The Letter Writer

Movie review by
Tracy Moore, Common Sense Media
The Letter Writer Movie Poster Image
Positive messages about giving; some heavy themes.
  • NR
  • 2012
  • 86 minutes

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Kids say

age 10+
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The parents' guide to what's in this movie.

Positive Messages

The Letter Writer offers strongly positive messages about community and connectedness. It also highlights positive intergenerational relationships, and the importance of having a central goal or talent in life, something to be productive toward in a daily way to feel like you're making a contribution. It also stresses that being giving and kind will come back to you in positive relationships.

Positive Role Models & Representations

Most adults are engaged and present. Many teenagers are supportive friends and demonstrate empathy and compassion, while others are dishonest. There are a few instances of undesirable behavior, such as when a teenager suggests cheating to her friend to get through a tough math class; later, the friend is shown doing so on the next test. In a few scenes, a teen steals money from her mother's bureau drawer. In instances of cheating and stealing, the character in question is caught and owns up to the behavior, and works to earn back trust.


Two teenagers kiss in a car briefly.


A mother often uses harsh tones and insulting language toward her daughter, only communicating criticisms.

Drinking, Drugs & Smoking

What parents need to know

Parents need to know that The Letter Writer is a tale of adolescent journey to maturity with extremely positive messages that involves a few scenes of cheating and stealing. Both involve consequences and owning up to the incident, but with additional heavy themes of death, illness, loss, and struggling parenting, it's more suitable for older kids.

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Teen, 15 years old Written byMc876423 January 13, 2015

The Letter Writer

It was a fabulous movie!!!!!!!!! Even though it has a scene of the main character cheating in a math test and stealing money from her mom it has lots of positiv... Continue reading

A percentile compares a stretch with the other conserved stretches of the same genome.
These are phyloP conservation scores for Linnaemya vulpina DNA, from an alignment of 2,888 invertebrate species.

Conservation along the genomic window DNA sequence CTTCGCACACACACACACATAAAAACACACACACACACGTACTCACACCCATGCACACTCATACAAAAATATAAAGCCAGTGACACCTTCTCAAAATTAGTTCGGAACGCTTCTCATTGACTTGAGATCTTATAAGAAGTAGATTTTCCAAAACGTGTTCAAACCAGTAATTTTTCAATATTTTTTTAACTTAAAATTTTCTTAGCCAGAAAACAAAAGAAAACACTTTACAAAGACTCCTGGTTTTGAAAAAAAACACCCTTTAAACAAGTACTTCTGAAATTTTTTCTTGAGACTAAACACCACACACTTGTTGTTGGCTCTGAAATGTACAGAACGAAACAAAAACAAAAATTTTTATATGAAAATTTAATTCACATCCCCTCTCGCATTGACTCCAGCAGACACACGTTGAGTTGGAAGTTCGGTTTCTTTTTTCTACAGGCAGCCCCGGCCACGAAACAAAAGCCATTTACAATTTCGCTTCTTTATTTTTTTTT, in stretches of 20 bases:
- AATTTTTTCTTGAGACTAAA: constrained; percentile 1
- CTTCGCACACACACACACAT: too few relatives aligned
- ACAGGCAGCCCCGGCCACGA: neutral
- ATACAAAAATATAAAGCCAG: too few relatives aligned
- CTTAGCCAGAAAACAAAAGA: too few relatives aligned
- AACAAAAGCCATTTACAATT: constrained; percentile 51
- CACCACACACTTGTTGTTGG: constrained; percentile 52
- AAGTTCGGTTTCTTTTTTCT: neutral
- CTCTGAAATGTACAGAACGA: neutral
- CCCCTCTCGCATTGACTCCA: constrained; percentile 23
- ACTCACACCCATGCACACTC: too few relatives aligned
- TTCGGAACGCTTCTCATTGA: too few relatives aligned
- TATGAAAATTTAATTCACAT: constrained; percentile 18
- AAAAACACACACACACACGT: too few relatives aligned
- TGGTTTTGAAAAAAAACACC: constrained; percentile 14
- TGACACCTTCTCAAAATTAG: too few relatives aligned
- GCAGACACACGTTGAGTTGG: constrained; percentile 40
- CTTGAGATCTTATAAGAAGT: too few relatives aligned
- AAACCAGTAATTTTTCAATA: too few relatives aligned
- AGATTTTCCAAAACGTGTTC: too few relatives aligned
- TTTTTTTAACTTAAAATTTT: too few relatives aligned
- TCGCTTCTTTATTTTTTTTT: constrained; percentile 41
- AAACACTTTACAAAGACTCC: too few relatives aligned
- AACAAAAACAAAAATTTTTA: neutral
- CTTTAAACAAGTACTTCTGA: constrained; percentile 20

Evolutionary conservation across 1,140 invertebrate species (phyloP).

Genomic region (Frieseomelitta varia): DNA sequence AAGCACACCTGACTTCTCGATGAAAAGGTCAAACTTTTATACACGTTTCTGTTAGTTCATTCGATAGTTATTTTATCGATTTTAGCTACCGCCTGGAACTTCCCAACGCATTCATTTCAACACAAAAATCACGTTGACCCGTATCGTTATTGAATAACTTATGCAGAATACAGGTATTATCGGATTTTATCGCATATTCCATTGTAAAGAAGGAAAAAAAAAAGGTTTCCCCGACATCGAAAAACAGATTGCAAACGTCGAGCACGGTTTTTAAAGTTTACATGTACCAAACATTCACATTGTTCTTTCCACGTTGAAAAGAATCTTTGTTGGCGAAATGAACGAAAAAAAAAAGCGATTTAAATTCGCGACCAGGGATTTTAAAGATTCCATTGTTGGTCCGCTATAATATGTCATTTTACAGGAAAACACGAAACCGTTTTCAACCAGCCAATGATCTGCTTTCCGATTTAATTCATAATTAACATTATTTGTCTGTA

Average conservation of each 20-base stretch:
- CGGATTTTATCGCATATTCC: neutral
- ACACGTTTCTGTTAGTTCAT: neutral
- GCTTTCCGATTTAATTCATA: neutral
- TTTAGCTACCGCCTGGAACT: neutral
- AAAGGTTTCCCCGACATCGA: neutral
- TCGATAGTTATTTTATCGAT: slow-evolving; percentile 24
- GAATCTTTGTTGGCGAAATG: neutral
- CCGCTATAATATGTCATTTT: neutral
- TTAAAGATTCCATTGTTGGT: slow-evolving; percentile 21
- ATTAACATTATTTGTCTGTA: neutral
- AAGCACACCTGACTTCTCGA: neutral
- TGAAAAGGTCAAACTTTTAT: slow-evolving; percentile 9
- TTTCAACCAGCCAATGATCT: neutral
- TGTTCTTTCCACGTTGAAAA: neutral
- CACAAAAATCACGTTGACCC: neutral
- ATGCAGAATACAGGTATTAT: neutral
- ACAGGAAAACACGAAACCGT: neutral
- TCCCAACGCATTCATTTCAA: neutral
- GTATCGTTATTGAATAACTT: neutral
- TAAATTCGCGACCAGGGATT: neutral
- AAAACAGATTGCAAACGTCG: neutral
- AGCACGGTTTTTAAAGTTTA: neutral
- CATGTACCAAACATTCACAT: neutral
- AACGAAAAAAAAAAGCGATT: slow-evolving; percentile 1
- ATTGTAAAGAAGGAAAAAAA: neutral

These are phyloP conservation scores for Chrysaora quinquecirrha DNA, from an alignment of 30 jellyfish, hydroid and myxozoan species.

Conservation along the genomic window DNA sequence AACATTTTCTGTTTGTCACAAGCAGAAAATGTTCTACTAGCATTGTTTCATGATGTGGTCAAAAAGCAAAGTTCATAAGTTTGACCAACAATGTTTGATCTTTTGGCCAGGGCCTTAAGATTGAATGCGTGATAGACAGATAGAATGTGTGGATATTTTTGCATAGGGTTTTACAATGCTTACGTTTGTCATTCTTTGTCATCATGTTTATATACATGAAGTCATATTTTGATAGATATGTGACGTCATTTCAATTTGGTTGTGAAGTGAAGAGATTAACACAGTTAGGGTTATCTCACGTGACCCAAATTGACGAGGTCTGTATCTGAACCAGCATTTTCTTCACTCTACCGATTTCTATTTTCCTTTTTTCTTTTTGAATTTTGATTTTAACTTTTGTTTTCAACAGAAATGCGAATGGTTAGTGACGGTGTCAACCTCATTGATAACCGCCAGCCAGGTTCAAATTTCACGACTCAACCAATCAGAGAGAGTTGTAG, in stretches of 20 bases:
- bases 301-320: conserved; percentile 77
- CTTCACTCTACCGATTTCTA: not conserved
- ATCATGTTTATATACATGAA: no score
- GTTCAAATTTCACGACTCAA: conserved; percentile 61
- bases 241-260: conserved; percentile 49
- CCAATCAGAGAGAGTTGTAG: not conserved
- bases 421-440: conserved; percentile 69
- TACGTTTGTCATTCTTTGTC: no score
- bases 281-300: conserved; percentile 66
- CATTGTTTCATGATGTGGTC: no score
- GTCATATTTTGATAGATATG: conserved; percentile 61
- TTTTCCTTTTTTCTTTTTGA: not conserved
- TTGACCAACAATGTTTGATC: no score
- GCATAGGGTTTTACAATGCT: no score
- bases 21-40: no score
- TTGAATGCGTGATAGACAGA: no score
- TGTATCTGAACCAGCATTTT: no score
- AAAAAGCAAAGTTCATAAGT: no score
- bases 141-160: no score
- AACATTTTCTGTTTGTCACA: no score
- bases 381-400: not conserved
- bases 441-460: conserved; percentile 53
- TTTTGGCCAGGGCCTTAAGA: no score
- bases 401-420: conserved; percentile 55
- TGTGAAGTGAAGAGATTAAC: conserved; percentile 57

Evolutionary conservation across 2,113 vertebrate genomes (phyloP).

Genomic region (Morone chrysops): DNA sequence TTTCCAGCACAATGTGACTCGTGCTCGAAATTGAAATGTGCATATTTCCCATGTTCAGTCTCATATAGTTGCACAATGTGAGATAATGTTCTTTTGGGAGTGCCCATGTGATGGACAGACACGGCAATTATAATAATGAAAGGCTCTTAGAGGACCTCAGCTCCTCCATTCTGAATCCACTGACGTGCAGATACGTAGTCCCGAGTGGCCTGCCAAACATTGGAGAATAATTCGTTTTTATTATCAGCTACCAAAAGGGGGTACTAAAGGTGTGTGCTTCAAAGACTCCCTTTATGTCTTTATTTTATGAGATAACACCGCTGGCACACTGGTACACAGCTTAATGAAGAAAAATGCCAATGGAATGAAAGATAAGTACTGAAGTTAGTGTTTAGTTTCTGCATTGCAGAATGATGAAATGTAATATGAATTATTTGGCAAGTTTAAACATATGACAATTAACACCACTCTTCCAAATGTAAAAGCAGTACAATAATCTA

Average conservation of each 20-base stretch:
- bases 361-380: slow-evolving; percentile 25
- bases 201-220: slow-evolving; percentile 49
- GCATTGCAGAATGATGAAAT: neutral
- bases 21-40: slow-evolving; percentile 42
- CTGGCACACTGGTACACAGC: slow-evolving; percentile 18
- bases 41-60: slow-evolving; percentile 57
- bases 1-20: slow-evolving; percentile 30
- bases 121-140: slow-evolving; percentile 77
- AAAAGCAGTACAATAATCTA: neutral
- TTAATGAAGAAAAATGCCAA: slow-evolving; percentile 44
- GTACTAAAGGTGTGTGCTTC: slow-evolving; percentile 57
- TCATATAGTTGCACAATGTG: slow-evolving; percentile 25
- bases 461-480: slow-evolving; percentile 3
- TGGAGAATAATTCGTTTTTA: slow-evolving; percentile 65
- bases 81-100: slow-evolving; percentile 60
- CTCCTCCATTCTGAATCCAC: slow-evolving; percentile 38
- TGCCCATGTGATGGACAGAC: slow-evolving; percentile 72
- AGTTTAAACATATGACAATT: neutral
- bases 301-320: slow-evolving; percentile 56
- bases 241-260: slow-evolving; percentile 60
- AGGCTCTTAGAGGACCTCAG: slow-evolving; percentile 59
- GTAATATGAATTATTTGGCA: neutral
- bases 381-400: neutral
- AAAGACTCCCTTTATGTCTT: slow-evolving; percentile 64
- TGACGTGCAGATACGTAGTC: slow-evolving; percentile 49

What's the story?

Maggy Fuller (Aley Underwood) doesn't think she's that great of a person. Her mom (Pam Eichner) never says anything nice to her and her relationship with her dad is nonexistent since the divorce. She's not doing so great in school, and isn't always honest. But when she receives a letter from a stranger named Sam Worthington (Bernie Diamond) telling her words of encouragement about her value in the world, she sets out to learn about and from him, ultimately finding out what it means to be truly connected to other people.

Is it any good?

This is a well done, if sentimental, family flick with a positive message: What we put out in the world, good or bad, comes back to us in spades; it's important to find our talent to help people. To follow our hero to this message, we see some heavily wrought types and scenarios -- the overworked single mom, the troubled adolescent, the unreliable dad, the child cancer patient, the reformed senior citizen who spends the rest of his years making up for a harsh tongue through writing uplifting messages to strangers.

But due to excellent acting and nice-looking cinematography, this movie's good heart shines through, and manages to craft a message about connectedness that, while obviously rooted in Christian thinking, has an overall Zen approach to living that involves simply finding purpose in life and living with some kind of positive meaning that embraces goodness. Because of its themes of divorce, illness, death, and the few instances of cheating and stealing, this film is better for older kids. One disappointment was that the mother's harsh criticisms of her daughter were treated as acceptable until the daughter got her act together; this felt like a misstep. Overall, parents can appreciate the realistic portrayal of teen struggles with a positive message about growing up. Kids into music may appreciate the aspiring artist plot. 

Talk to your kids about ...

  • Families can talk about community. Who are the people who make up your community? What sorts of things do you do to help each other?

  • What would you say is your biggest talent? What sorts of things do you want to do with it?

  • Do you ever write or receive letters by hand? Who are they from or to? What sorts of things do you write about? Consider writing a letter to a friend or family member you haven't spoken to in a while. What might your letter say? 

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